Everyone is interested in building a closer and more interdependent community. I’ve come across mentions of the Kent Community Time Bank on several social media platforms so I thought I’d investigate what it’s all about.

The process involves earning Time Bank dollars for every hour of volunteering you do in your community.

For every hour you spend doing something for someone in your community, you earn one Time Dollar. Then you have a Time Dollar to spend on having someone do something for you. It’s that simple. (TimeBanks.org)

TimeBanks logoMembers of the Time Bank create a list of services they are willing to offer and through discussion groups and meetings you can swap services. Since no actual money is exchanged it’s really a barter system with a simple value placed on each service.

Members offer services as diverse as:

  • Walk your dog
  • Solve your computer issues
  • Have homemade dinners made for you
  • Have a medical phone consultation with a physician
  • Train your dog
  • Learn some Latin
  • Have your hair dyed
  • Brush your pets
  • Clean your refrigerator
  • Learn to make a proper pie crust
  • Photo restoration and Editing
  • Authentic Korean dishes
  • Guitar lessons
  • Child care
  • Biology and/or chemistry tutoring
  • Landscaping Consultation
  • Veterinary Medical consulation with vet tech
  • Japanese Bento Lunch Boxes

Additionally you can learn more about Time Banks in this interview with Edgar Cahn.

So want to know more? There’s a meeting on August 25th at the Stow Community Job Club from 6-9pm.  RSVP on EventBrite.

Location: Stow Community United Church of Christ, 1567 Pilgrim Drive, Stow OH

Please bring a potluck dish to share!


Share the Gift of Life This Summer


While you’re out enjoying the summer sun and having some fun, don’t forget to share the gift of life with people in need.

The Red Cross is in a critical blood shortage and donors are needed. Your blood or platelet donation this July during Disaster Education Awareness Month can help build a blood supply strong enough to meet ongoing and emergency needs. Remember you can donate whole blood every 56 days.

Red Cross Image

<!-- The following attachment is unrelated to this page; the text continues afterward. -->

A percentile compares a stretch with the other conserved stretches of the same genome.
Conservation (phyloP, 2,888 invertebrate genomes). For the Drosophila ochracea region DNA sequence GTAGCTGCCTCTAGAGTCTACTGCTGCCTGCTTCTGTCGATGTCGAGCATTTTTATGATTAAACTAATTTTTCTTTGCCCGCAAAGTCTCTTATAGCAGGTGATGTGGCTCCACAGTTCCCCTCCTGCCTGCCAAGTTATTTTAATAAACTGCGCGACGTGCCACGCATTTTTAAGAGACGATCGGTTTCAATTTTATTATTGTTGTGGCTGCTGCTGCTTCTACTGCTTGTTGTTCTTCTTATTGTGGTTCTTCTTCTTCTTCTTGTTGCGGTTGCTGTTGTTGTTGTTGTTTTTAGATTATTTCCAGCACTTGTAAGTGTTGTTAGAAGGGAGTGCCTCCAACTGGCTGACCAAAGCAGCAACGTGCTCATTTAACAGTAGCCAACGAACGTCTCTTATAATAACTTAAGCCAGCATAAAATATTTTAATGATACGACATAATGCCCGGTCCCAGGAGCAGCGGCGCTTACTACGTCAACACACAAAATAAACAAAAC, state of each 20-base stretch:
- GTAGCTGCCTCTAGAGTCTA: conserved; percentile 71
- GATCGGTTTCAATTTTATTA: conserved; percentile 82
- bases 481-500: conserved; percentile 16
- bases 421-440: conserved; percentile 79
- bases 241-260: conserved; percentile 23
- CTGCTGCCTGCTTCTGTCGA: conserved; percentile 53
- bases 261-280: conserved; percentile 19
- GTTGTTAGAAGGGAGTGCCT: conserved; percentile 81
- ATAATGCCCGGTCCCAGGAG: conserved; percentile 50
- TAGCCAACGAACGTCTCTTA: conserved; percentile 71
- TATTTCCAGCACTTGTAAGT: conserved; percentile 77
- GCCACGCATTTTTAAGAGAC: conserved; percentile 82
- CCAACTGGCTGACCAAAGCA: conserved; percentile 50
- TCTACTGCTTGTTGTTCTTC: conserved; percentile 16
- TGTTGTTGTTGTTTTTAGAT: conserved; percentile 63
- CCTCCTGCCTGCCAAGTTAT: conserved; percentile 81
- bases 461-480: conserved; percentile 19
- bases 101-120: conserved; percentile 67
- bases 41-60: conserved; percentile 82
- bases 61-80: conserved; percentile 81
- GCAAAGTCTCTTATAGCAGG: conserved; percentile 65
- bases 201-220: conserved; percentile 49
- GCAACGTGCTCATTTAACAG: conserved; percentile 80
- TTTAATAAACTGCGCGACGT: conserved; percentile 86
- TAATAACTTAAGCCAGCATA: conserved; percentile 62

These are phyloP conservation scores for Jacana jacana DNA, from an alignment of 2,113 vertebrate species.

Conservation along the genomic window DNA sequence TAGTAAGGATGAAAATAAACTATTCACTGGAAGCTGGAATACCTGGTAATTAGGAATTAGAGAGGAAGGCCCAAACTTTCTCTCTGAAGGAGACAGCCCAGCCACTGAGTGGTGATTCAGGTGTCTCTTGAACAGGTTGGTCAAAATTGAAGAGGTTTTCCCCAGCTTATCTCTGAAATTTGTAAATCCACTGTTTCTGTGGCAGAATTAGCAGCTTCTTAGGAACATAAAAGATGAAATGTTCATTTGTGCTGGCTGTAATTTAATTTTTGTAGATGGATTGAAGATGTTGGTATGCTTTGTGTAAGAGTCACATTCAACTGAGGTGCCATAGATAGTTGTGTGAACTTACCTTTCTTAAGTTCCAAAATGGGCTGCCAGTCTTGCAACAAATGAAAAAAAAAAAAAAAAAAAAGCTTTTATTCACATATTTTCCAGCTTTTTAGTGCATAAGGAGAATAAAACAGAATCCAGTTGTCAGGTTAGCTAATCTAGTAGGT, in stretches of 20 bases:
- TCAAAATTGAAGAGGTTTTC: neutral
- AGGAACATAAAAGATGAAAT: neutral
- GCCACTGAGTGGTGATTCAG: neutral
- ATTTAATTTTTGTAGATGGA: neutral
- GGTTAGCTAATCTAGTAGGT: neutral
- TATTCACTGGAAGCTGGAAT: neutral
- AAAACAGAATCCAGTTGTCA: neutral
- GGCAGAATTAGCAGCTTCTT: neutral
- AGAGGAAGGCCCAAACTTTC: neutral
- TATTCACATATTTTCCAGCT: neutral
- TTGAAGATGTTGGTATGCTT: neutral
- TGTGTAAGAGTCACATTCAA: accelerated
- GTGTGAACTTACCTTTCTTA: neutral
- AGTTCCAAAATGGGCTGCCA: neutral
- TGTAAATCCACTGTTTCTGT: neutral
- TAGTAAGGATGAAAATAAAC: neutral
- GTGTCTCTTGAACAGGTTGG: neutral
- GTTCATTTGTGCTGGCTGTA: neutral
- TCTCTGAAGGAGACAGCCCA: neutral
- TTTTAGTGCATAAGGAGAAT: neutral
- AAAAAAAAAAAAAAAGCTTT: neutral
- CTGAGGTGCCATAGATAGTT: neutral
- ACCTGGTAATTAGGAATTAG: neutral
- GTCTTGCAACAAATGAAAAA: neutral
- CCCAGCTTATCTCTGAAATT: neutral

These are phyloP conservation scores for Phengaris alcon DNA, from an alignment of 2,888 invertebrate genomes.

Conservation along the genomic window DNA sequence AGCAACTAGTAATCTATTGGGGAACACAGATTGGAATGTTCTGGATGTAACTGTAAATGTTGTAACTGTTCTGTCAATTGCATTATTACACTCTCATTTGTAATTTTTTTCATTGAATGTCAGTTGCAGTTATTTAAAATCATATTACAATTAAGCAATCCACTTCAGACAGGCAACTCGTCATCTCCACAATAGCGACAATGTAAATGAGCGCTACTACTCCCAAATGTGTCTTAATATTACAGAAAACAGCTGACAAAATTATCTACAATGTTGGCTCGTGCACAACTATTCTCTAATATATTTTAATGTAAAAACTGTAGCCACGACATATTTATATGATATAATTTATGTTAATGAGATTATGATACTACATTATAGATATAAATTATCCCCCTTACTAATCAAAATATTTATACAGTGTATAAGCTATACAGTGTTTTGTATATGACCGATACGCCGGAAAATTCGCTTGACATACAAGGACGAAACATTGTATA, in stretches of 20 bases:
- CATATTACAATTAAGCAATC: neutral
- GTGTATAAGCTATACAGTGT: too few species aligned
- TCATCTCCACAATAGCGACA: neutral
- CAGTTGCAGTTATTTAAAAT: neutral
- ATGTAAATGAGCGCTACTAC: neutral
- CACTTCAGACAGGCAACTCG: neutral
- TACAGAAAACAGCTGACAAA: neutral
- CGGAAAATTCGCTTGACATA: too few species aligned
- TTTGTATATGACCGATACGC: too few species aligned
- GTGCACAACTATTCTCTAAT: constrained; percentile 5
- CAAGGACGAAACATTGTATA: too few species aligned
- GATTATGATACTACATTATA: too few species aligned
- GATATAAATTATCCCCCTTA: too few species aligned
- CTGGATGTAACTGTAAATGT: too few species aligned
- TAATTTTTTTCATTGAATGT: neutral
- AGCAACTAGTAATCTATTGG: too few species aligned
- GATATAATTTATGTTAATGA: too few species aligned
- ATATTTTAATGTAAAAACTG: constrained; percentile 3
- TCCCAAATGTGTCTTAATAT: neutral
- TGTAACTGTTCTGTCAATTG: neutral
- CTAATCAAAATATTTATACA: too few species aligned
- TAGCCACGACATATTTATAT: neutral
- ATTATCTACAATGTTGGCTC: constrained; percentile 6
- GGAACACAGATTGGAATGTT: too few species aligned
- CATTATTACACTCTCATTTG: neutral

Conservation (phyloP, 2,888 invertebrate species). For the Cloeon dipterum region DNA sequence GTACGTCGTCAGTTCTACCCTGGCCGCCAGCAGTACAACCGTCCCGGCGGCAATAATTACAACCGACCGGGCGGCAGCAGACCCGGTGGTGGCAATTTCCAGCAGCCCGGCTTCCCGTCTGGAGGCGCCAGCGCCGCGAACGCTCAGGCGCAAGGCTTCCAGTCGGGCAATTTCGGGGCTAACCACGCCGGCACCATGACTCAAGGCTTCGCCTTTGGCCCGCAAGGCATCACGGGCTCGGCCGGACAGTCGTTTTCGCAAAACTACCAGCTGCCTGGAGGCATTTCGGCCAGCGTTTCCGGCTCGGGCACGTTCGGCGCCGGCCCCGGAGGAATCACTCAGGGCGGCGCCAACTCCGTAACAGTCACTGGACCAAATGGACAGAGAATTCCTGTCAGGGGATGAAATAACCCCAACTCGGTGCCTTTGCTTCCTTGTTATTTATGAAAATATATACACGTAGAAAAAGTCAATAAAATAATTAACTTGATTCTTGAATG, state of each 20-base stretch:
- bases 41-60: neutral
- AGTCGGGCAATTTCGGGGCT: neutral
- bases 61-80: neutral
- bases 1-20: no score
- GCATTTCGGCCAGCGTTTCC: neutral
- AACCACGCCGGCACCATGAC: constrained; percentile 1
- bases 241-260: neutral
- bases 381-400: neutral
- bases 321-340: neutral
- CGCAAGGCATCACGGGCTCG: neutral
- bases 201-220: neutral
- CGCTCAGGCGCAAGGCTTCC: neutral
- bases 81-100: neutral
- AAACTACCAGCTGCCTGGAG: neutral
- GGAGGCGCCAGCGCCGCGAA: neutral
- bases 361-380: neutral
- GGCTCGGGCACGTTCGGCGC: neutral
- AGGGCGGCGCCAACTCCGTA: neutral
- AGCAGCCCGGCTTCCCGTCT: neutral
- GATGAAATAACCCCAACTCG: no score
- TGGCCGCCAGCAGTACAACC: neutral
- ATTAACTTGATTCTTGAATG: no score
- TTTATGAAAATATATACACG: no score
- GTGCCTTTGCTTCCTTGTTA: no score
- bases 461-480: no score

I’ve been donating since I was a teenager. Donations take about 30 minutes. I especially like giving at the center on Market Street for the comfy donation loungers and the air conditioning!

You can book an appointment online at 1-800-RED CROSS (1-800-733-2767) or visit RedCrossBlood.org

Some statistics from the Red Cross:

Help save the day!

  • One out of 10 people admitted to the hospital needs blood products.
  • When disaster strikes, blood needs can be immense – and immediate.
  • The Red Cross has the unique ability to move blood around the country through it’s National Inventory Management System.
  • All blood types are needed, but people with type O have a special gift to give.

O how we need you.

  • Type O negative blood can be transfused to patients with any blood type.
  • Type O positive can be transfused to patients with any positive blood type—or about 8 out of 10 people
  • Hospitals use type O negative blood in most emergencies when a patient’s blood type is unknown.
  • About 40 percent of people have type O positive and 7 percent have type O negative.

More information on their flyer here: http://bit.ly/oSG9OR

So if please consider taking a short amount of time out of your summer day to help save a life!

Thank you!


Final Space Shuttle Launch And This Bright Blue Ball We Live On


Word of the final space shuttle having a successful launch on July 8th brought a smile to my face.

I was thinking about the first space shuttle launch I saw on TV in the spring of 1982.  It was an international event  at my household. We had a German exchange student staying with us and it was her first day in our home. We watched the launch together in amazement.

I spoke no German. Her English was awkward. One of the few times in life when being speechless at the profundity of an event was perfectly fine. Our smiles to each other & pointing at the television screen in delight was expression enough.

How much smaller the world has grown since then. Still that bright blue ball in the sky for the astronauts, but now we too can have a world view.

  • GPS can show us where we are on that big blue ball.
  • Satellites can show me what my home looks like from the sky.
  • My friends can connect to me instantly with Twitter, IM, email, cell phones, social networking sites and Skype.
  • I can listen & discuss the news of the world on programs like “World Have Your Say” on the BBC or Twitter feeds.
  • I can translate a webpage from a one language to another with free software
  • I can watch what’s happening in the International Space station on a web feed
  • I can attend a class remotely in real time

And yet with changes in the speed and scope of our ability to communicate, its still those direct communincations and interactions that mean the most.

  • Getting a birthday card in the mail or even better a cake made for you!
  • Talking to family near & far
  • Enjoying the friendships in your neighbourhood
  • Throwing ball in the yard with your kids
  • A face to face conversation with a friend
  • A house party to celebrate summer
  • A thoughtful friend’s ear to hear me out & give advise
  • The joy of playing with a beloved pet
  • The sights, sounds and sensations of being out in nature

I’m appreciative of all the technology that’s come along since those early NASA Space Shuttle flights but it’s nice to know there’s some things that technology can’t improve.
Eagerly awaiting the next chapter in our trip to the stars….